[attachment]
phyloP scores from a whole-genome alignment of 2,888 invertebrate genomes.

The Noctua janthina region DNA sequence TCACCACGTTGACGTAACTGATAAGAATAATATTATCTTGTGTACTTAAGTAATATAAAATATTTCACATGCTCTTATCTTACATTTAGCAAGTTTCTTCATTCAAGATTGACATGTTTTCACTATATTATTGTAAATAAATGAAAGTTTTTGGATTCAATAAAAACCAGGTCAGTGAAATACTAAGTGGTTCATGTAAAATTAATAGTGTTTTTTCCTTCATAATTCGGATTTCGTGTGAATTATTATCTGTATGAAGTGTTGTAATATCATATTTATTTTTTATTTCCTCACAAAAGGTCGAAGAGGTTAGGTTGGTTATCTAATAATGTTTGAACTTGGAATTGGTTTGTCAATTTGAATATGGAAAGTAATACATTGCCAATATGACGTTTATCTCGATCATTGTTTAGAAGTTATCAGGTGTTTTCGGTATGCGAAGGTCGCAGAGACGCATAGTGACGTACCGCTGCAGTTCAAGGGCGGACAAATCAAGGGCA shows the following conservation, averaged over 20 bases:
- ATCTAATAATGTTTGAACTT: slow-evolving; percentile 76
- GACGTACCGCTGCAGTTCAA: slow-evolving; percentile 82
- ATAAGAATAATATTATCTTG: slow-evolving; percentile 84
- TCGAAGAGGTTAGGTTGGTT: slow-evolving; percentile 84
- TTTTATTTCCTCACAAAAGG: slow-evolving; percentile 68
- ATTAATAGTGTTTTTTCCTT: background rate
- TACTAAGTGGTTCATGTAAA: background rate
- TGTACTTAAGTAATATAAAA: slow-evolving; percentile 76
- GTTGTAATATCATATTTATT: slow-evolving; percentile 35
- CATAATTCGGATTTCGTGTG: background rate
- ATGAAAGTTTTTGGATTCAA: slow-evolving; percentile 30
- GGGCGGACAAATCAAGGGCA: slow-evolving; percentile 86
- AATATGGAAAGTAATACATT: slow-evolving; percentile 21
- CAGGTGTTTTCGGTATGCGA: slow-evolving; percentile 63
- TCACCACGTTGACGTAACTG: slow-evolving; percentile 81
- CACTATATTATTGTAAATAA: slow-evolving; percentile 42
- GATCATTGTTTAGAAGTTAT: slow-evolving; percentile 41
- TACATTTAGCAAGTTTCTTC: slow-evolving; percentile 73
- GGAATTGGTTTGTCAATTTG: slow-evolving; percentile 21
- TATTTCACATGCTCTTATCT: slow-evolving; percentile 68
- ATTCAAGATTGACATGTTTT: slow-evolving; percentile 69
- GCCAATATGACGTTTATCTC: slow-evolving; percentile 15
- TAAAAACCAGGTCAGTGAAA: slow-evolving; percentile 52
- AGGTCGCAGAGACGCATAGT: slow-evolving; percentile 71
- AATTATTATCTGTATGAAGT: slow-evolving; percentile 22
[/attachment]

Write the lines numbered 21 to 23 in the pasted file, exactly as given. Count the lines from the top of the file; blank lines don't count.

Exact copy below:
- GGAATTGGTTTGTCAATTTG: slow-evolving; percentile 21
- TATTTCACATGCTCTTATCT: slow-evolving; percentile 68
- ATTCAAGATTGACATGTTTT: slow-evolving; percentile 69